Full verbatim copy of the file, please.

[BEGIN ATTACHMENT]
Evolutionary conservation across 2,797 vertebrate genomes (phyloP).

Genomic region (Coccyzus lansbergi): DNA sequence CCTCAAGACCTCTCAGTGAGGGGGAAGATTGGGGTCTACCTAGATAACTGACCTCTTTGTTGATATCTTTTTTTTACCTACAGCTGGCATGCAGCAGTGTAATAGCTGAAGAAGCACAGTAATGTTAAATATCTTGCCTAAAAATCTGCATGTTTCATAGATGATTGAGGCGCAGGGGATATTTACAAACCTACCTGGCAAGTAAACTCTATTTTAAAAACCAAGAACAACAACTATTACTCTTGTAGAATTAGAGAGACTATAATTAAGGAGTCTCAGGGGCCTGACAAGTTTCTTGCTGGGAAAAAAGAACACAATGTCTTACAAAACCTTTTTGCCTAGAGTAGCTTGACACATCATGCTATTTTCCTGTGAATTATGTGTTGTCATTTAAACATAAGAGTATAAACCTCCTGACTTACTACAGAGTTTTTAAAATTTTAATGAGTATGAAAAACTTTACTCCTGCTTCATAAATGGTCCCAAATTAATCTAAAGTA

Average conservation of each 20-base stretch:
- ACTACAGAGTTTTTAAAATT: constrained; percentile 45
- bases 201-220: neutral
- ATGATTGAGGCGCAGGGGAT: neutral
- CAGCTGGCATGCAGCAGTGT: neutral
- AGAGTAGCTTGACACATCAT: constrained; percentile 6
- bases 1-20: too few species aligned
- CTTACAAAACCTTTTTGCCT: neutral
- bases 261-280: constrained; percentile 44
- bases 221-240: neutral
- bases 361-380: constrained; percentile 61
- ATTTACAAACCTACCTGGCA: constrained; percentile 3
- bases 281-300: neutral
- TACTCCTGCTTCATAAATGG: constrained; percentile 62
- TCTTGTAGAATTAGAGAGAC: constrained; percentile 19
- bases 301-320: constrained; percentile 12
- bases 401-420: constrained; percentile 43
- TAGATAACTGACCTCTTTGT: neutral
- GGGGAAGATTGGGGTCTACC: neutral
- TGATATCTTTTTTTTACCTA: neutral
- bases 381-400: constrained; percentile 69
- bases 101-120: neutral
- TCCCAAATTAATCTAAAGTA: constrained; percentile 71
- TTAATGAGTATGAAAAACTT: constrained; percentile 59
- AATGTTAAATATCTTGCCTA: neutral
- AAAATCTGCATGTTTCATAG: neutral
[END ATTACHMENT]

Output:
Evolutionary conservation across 2,797 vertebrate genomes (phyloP).

Genomic region (Coccyzus lansbergi): DNA sequence CCTCAAGACCTCTCAGTGAGGGGGAAGATTGGGGTCTACCTAGATAACTGACCTCTTTGTTGATATCTTTTTTTTACCTACAGCTGGCATGCAGCAGTGTAATAGCTGAAGAAGCACAGTAATGTTAAATATCTTGCCTAAAAATCTGCATGTTTCATAGATGATTGAGGCGCAGGGGATATTTACAAACCTACCTGGCAAGTAAACTCTATTTTAAAAACCAAGAACAACAACTATTACTCTTGTAGAATTAGAGAGACTATAATTAAGGAGTCTCAGGGGCCTGACAAGTTTCTTGCTGGGAAAAAAGAACACAATGTCTTACAAAACCTTTTTGCCTAGAGTAGCTTGACACATCATGCTATTTTCCTGTGAATTATGTGTTGTCATTTAAACATAAGAGTATAAACCTCCTGACTTACTACAGAGTTTTTAAAATTTTAATGAGTATGAAAAACTTTACTCCTGCTTCATAAATGGTCCCAAATTAATCTAAAGTA

Average conservation of each 20-base stretch:
- ACTACAGAGTTTTTAAAATT: constrained; percentile 45
- bases 201-220: neutral
- ATGATTGAGGCGCAGGGGAT: neutral
- CAGCTGGCATGCAGCAGTGT: neutral
- AGAGTAGCTTGACACATCAT: constrained; percentile 6
- bases 1-20: too few species aligned
- CTTACAAAACCTTTTTGCCT: neutral
- bases 261-280: constrained; percentile 44
- bases 221-240: neutral
- bases 361-380: constrained; percentile 61
- ATTTACAAACCTACCTGGCA: constrained; percentile 3
- bases 281-300: neutral
- TACTCCTGCTTCATAAATGG: constrained; percentile 62
- TCTTGTAGAATTAGAGAGAC: constrained; percentile 19
- bases 301-320: constrained; percentile 12
- bases 401-420: constrained; percentile 43
- TAGATAACTGACCTCTTTGT: neutral
- GGGGAAGATTGGGGTCTACC: neutral
- TGATATCTTTTTTTTACCTA: neutral
- bases 381-400: constrained; percentile 69
- bases 101-120: neutral
- TCCCAAATTAATCTAAAGTA: constrained; percentile 71
- TTAATGAGTATGAAAAACTT: constrained; percentile 59
- AATGTTAAATATCTTGCCTA: neutral
- AAAATCTGCATGTTTCATAG: neutral